STEP SIX: Add vegetable stock (no picture for this bit, sorry).

STEP SEVEN: Add seasoning.

The La Tasca 'own blend' contains paprika, saffron and turmeric. Antonio extolled the virtues of the paprika which was a fiery red and sourced from Cáceres. It had a very distinct smoky, barbecue smell.

STEP EIGHT: Add the rice. Arrange in cross formation to aid even distribution.

Antonio explained that he was using Bomba rice, from Valencia, which he proclaimed to be “the Rolls Royce of Rice”. This rice takes 3 to 1 in terms of water volume, so it takes a little longer to cook than other variants, but he explained that you could just as easily use Italian rice instead, such as Arborio.

STEP NINE: Add peas and spread the rice across the full length of the pan.

STEP TEN: Turn heat up and leave to simmer for approximately fifteen to twenty minutes.

Antonio’s tip for how to tell when it was done was to place a spoon vertically into the middle: if it stands up by itself, then it’s cooked. His other piece of advice was to resist stirring it too much, otherwise you risk creaming the rice and turning it into a risotto.

During this final cooking period, we were invited to try some jamón ibérico (Iberian ham), followed by some more nibbles: Carving the ham, Iberian ham sample, Mini beef burgers with Padron peppers, Slow-cooked, pan-fried duck wings and Padron peppers, Slow-cooked pork cheeks with sweet sherry sauce.

Slow-Cooked_Pork_Cheeks[1]Slow-cooked pork cheeks

Of these, the pork cheeks were the biggest surprise: crunchy on the outside but blushing pink in the middle, perfectly complemented by the sweet sherry sauce – an excellent example of a cheap cut taken to its full potential.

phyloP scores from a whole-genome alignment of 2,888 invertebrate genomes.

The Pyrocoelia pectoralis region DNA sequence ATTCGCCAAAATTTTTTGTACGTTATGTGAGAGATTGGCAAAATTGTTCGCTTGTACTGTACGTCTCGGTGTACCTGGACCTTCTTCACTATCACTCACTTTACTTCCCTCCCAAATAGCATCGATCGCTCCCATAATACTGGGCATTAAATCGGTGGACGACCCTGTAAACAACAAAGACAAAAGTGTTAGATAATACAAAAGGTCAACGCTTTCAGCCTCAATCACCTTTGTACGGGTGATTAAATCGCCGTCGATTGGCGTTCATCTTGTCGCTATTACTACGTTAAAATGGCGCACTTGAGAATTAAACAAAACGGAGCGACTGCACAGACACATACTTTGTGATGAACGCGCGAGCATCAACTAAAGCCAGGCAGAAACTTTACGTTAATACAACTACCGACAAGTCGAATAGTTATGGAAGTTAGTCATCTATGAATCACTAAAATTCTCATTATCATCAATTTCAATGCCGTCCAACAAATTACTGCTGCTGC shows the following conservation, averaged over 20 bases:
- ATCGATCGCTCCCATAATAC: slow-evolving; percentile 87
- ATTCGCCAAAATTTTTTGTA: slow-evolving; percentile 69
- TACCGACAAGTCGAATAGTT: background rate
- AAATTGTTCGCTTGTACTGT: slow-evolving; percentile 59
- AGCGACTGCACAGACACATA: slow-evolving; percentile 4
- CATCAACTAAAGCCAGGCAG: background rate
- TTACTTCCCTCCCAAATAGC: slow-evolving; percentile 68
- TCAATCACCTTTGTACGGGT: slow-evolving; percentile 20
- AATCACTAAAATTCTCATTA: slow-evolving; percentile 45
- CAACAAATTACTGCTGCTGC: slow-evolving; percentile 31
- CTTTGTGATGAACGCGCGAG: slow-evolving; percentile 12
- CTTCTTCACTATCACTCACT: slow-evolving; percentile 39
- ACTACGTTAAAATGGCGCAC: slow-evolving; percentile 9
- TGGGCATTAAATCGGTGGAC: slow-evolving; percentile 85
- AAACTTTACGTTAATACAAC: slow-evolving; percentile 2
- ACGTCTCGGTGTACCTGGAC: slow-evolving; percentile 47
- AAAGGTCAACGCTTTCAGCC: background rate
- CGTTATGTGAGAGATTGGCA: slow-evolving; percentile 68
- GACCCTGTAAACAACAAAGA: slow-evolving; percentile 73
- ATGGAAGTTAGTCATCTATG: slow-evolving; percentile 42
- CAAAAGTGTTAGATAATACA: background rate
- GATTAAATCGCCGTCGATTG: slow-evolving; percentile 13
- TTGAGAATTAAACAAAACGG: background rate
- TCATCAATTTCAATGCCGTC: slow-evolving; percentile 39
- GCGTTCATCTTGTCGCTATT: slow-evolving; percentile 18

The mini burgers, too, went down well: good quality mince, tender, seasoned with black pepper, and topped with caramelised onions and a paprika mayonnaise. Simple, yet effective.

Mini_Beef_Burgers[1]Mini beef burgers

The duck wings, however, were underwhelming – oily and missing something. One can only surmise that it tastes better when paired with the lentil and Serrano ham stew, as it appears on the menu.

Once Fran and Antonio agreed that the paella was almost ready, they added the finishing touches:

STEP ELEVEN: Add a smattering of chargrilled aubergines and red peppers, a final lashing of stock, and a flourish of lemon wedges.

Paella_Topped_With_Chargrilled_Aubergines_And_Red_Peppers[1]Paella topped with chargrilled aubergine and red peppers

Everyone was visibly impressed by the final product – it certainly looked a cut above McTapas.

The paella was duly plated up and we tucked in.

Final verdict? It tasted as good as it looked and smelled – light, moreish, with an overall smokiness provided by the chorizo and paprika, counter-balanced by the tangy lemon and sweetness of the peppers.

My initial scepticism gave way to cautious optimism.

So judging by the pork cheeks and the paella alone, it seems La Tasca is moving in the right direction. 

Paella platedPaella plated